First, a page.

Like Massachusetts Bay, the natural land resources did not offer much more than subsistence living on corn, pumpkins, rye, squash, and beans, so Rhode Island Colony turned to the sea for a living (source).
Fish, whales, and timber were plentiful in the colony, so its economics, like Massachusetts Bay, centered around fishing, whaling, shipbuilding, and trading.
Province of New Hampshire
Early settlers, funded by Captain John Mason, founded New Hampshire in 1623. These early settlers split into two divisions to establish a fishing colony at the mouth of the Piscataqua River.
Though its settlers had not founded it for religious purposes, New Hampshire was under the government of Massachusetts Bay until 1692 and did not receive its own royal governor until 1741.
Its position and natural resources made New Hampshire perfect for fishing and shipbuilding industries as well as the fur and timber trade (source).
As you can see from above, every New England colony had abundant forests and a coastline that served as a source of wealth. In addition, old-growth trees were necessary for ship masts and spars, and ships were essential for fishing and trade.
For England, one large ship required timber from up to 2,000 trees, but England itself needed to import much of that wood to keep up with demand.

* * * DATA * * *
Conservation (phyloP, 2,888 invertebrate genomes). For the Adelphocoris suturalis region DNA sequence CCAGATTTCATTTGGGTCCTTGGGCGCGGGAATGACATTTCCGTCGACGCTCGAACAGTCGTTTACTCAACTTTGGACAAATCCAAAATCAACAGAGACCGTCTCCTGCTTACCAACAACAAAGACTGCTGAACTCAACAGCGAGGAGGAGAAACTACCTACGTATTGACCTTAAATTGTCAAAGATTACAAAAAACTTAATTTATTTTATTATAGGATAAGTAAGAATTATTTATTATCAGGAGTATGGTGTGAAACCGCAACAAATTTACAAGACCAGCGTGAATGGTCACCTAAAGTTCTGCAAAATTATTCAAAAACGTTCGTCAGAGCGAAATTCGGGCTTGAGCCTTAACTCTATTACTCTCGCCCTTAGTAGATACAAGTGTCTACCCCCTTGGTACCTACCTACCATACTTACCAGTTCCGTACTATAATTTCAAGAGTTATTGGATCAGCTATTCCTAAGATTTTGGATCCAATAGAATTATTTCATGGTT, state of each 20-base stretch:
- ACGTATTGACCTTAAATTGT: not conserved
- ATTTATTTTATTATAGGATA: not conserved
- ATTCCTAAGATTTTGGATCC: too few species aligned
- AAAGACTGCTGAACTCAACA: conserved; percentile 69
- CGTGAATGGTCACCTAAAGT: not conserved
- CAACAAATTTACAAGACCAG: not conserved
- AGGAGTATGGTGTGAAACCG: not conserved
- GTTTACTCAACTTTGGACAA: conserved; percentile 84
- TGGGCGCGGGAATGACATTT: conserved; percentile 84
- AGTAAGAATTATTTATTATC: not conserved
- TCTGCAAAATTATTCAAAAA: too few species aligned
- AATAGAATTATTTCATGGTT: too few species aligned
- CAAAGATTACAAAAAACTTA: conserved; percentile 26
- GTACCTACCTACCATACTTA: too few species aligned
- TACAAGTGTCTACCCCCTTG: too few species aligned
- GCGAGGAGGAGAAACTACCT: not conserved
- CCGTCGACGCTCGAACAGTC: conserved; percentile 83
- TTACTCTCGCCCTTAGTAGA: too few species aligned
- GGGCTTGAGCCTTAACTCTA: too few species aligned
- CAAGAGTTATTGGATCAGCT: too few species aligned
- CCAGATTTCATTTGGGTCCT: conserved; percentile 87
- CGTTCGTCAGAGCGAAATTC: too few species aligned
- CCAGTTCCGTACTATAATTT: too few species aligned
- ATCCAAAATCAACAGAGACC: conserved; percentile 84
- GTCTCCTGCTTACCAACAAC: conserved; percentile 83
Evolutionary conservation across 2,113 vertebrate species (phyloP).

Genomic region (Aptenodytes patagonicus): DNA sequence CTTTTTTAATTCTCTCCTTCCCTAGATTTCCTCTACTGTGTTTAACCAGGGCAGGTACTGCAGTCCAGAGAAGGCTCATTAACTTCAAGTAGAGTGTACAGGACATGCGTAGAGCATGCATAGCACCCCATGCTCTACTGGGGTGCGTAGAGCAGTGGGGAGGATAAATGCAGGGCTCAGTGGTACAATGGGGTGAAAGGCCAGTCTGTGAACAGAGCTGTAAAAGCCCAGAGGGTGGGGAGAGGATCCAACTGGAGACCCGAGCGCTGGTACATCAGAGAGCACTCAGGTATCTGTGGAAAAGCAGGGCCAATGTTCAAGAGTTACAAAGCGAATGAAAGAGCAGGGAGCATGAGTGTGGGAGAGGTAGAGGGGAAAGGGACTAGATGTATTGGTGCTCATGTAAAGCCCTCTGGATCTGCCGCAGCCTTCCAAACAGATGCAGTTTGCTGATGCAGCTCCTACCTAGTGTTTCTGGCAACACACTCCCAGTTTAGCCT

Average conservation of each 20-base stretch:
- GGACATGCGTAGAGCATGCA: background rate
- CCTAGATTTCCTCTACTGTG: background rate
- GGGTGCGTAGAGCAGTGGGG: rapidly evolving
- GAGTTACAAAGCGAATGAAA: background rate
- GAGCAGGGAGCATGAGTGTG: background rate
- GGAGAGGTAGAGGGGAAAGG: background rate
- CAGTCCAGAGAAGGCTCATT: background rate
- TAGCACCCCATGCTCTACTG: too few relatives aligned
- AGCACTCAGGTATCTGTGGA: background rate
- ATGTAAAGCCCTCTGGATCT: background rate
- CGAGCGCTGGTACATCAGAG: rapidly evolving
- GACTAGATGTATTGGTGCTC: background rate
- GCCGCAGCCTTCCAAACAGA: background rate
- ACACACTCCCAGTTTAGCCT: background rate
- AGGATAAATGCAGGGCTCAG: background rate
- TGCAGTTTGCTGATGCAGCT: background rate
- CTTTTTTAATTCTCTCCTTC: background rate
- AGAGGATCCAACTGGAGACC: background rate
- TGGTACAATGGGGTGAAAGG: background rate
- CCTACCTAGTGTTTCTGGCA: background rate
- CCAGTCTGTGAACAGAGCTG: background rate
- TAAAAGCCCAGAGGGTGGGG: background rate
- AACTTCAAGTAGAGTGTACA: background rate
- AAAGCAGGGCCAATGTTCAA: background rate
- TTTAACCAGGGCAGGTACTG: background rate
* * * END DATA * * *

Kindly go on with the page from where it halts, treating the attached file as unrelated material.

Since shipping such quantities of wood to British shipbuilders from the American colonies was costly, it encouraged colonists to invest in shipbuilding early on. Thus, American-built ships were much cheaper and of a higher quality.
By the mid-17th century, nearly a third of all British ships came from colonial shipwrights, and there were shipyards near the mouth of most New England rivers emptying into the sea.
Thus, shipbuilding was one of America’s first big industries, and it needed the support of other businesses — namely, iron foundries, timbering, sawmills, sail lofts, fisheries, and taverns.
Fishing and Whaling
New England’s coastal waters were rich with fish. So it is no surprise that fish comprised a decent portion of the New Englander’s diet, especially since the poor soil made farming less dependable.
Much of the fish that were abundant off the coast of New England were mackerel, cod, and halibut. The best of these often went to England, while they shipped lower quality fish south to the British West Indies.
Whales provided lots of useful resources — everything from meat to baleen (for corsets, umbrella ribs, and whips) to ambergris for perfume, to oil for lamps and lubrication (source).
As whales in the Atlantic became more sparse in the early 1700s, whaling vessels would go further for longer to get these coveted resources. Nevertheless, American whaling ships from New England continued to play a big role in the whaling industry through to the 1920s.